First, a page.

It has to be reiterated for the sake of greater clarity that Hadhrat Ibn Mas’ood’s action was primarily constrained by the new form of the Thikr programme which the innovators had introduced. He therefore sarcastically instructed them to rather count their sins with the pebbles instead of using them for Thikr.
No one can accuse Hadhrat Ibn Masood (radhiyallahu anhu) of preventing Thikrullaah. Obviously this was not the purpose of the expulsion. He was preventing a bid’ah gaining a foothold in the community. When he did not prevent Thikrullah, the question is: What did he prevent? And, why did he expel ‘thaakireen’ from the Musjid? Only prejudice clouds the mind rendering it incapable of understanding such a simple issue. The expulsion was not because they were engaging in Thikrullaah. The action was on account of the bid’ah method which they had introduced.
There is therefore no conflict between Hadhrat Ibn Mas’ood’s words and actions. His action was to prevent the door of bid’ah opening, not to prevent any type of Thikr which is lawful.
The venerable Mufti Sahib also presenting another flimsy argument attributed to Allaamah Aalusi (rahmatullah alayh), says: “According to Allamah Aaloosi (Rahmatullah alaih), it could also be that Hazrat Abdullah Ibn Mas’ud (Radhiyallahu anhu) prevented these people from making loud zikr in the Musjid as they were screaming when making zikr.”
Nowhere in the many variants of the Hadith attributed to Hadhrat Ibn Mas’ood (radhiyallahu anhu) is it mentioned that these thaakireen were screaming when making Thikr. The inference is utterly baseless. There is no indication in any of the many narrations to suggest that they were ‘screaming when making zikr’. Hadhrat Abdullah Ibn Mas’ood’s focus was on the manner in which the programme was being executed. He clearly informed them that their practice was in conflict with the Thikr practices of the Sahaabah. He did not order them to lower their voices. He branded the whole Thikr practice of these people as a dark bid’ah. He remarked that they should rather use their pebbles to enumerate their sins. If it was jahr-e-mufrit which he was targeting, he would have emulated Rasulullah (sallallahu alayhi wasallam) and ordered: “Have mercy on your souls!”. Thus, there is no substance in the figment offered by the venerable Mufti, viz., these people were perhaps screaming in their Thikr.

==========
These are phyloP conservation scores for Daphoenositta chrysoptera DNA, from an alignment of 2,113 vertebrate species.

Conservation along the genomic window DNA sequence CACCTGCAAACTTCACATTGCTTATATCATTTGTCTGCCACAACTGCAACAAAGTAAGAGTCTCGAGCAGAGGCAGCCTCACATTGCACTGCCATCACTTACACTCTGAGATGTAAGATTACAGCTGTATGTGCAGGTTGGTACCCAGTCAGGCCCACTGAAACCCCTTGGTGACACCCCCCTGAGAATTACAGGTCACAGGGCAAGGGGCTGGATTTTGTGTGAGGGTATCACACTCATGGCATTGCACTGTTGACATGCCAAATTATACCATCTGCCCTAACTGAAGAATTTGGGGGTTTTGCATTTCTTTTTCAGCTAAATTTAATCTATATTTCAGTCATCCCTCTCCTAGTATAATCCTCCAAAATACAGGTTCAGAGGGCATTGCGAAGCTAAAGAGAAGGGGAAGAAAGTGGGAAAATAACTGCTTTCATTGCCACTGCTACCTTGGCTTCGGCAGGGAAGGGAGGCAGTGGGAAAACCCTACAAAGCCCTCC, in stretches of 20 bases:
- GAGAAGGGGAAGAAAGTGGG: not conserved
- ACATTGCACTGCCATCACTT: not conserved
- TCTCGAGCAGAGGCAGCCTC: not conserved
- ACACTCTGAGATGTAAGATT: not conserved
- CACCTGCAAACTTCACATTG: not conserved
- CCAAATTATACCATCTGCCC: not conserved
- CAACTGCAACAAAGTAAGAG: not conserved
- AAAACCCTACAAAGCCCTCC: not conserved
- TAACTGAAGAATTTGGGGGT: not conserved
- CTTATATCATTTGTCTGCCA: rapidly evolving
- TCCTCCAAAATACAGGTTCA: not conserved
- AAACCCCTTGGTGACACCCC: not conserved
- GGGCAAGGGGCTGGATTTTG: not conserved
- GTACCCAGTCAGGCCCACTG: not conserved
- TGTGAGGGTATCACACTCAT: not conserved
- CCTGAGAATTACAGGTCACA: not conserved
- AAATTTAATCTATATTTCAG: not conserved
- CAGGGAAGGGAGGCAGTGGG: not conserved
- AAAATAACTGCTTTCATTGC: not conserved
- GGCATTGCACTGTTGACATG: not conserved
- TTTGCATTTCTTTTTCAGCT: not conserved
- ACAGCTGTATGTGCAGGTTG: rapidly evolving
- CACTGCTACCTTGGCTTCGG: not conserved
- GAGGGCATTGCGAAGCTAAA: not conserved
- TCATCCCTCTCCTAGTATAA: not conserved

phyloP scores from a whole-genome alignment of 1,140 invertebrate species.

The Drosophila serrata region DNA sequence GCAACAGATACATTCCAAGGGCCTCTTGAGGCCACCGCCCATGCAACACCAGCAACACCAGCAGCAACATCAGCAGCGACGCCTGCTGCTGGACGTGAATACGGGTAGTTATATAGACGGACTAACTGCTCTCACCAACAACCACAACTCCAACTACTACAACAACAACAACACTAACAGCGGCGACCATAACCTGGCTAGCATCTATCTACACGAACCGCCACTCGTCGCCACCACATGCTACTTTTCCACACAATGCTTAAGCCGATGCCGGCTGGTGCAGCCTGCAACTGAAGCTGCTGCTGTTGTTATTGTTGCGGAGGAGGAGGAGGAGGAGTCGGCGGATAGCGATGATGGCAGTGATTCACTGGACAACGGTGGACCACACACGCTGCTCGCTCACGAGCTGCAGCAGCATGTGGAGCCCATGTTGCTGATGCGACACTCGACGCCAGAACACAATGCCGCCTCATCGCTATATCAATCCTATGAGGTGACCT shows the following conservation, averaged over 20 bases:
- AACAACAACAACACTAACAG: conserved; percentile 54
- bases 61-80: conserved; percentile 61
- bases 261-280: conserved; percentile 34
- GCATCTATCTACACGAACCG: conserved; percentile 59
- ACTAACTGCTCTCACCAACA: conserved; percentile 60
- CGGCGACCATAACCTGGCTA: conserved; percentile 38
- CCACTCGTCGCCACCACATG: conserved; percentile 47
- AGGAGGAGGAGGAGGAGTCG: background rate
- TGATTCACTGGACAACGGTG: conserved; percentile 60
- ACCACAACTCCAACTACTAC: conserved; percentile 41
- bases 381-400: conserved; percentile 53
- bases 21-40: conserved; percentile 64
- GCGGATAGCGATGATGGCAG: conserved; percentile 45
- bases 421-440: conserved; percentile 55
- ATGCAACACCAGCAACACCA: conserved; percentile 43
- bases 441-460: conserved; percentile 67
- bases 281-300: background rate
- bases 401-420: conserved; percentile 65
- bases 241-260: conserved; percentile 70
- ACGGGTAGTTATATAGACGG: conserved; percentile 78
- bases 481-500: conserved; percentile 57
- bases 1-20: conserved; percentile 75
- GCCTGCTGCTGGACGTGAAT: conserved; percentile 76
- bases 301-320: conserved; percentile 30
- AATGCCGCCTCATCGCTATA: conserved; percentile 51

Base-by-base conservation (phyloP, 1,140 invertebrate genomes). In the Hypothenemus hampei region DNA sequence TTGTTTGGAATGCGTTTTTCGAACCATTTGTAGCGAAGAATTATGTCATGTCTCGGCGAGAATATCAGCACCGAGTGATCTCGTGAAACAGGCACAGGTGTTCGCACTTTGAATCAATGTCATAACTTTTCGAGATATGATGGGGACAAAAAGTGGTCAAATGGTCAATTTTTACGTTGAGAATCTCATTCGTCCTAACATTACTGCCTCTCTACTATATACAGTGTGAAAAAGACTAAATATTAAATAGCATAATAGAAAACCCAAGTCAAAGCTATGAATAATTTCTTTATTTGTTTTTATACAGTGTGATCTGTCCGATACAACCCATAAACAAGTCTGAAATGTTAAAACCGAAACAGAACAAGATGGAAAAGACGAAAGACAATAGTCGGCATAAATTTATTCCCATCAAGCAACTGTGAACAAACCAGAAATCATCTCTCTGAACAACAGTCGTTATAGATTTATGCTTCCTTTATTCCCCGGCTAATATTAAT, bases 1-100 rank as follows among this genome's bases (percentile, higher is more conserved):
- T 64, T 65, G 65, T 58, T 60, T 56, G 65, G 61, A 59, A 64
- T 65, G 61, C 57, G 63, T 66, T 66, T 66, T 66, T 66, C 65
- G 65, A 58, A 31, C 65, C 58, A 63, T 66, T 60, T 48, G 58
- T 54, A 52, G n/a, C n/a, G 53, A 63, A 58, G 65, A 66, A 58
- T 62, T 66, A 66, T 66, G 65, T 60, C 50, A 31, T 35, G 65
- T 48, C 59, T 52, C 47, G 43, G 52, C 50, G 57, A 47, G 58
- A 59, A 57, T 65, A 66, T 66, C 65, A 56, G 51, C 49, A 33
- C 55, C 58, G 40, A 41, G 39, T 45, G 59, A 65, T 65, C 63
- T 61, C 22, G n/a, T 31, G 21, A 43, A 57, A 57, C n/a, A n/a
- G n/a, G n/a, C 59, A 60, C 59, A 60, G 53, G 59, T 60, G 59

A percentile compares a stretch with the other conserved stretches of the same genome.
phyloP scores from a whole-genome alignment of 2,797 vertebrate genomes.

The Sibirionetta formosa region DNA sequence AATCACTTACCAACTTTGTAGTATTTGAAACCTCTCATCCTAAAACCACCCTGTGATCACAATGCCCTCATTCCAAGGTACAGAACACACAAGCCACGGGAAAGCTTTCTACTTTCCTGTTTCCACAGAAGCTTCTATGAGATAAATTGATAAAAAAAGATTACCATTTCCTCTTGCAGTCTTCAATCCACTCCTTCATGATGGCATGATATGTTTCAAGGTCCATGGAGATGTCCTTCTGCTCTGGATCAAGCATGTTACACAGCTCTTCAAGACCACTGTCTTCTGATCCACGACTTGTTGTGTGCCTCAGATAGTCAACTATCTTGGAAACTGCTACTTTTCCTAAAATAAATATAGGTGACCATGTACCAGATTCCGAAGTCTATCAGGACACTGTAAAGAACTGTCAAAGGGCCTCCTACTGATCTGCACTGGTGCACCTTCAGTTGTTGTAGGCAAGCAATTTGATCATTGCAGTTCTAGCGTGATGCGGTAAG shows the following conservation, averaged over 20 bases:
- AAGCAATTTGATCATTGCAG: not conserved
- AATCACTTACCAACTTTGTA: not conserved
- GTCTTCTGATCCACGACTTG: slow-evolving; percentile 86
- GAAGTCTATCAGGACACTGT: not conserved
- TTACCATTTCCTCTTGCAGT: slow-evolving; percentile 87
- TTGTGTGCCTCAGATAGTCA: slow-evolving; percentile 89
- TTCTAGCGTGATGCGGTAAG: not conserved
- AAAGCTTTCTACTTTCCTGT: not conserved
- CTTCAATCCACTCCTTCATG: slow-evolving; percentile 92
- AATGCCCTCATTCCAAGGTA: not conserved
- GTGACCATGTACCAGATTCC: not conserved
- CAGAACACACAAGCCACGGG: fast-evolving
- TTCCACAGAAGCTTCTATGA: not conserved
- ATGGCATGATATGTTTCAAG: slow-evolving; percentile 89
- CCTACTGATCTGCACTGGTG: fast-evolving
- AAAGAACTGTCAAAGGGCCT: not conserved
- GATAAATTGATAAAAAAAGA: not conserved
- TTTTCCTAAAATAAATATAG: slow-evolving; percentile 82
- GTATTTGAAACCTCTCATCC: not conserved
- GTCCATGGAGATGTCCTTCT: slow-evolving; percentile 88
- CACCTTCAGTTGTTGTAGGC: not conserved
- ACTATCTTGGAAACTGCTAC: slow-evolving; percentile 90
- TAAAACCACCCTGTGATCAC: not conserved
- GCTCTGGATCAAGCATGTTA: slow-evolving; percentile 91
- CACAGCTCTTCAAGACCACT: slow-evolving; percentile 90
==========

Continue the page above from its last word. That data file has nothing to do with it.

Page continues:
Presenting another legless and fallacious argument, the venerable Mufti Sahib says: “The narration of Sunan-e-Daarimi suggests that the people who were making loud zikr in the Masjid belonged to a deviated sect and their only intention was to initiate an innovation amongst Muslims.”
At the juncture when this episode had transpired there was absolutely no suggestion of them belonging to a deviate sect. Years later, these innovators had linked up with the Khawaarij to fight against the Sahaabah. Hadhrat Abdullah Ibn Mas’ood (radhiyallahu anhu) was aware that the perpetrators of bid’ah would at a later stage develop into a sect of bid’atis. The Bareilwi bid’atis have developed their own sect. Now the Mufti Sahib is following in the same direction. This is the way in which sects develop. If this new bid’ah of public performances of Thikr becomes entrenched, then in the generations to come, there will be a Deobandi sect of bid’ah. The one bid’ah will lead to another bid’ah. The Deobandi bid’atis and the Bareilwi bid’atis will then become bedfellows and compatriots in a coalition aligned against the Ahl-e-Haqq who condemn all bid’ah and dhalaalah of whatever persuasion and breed.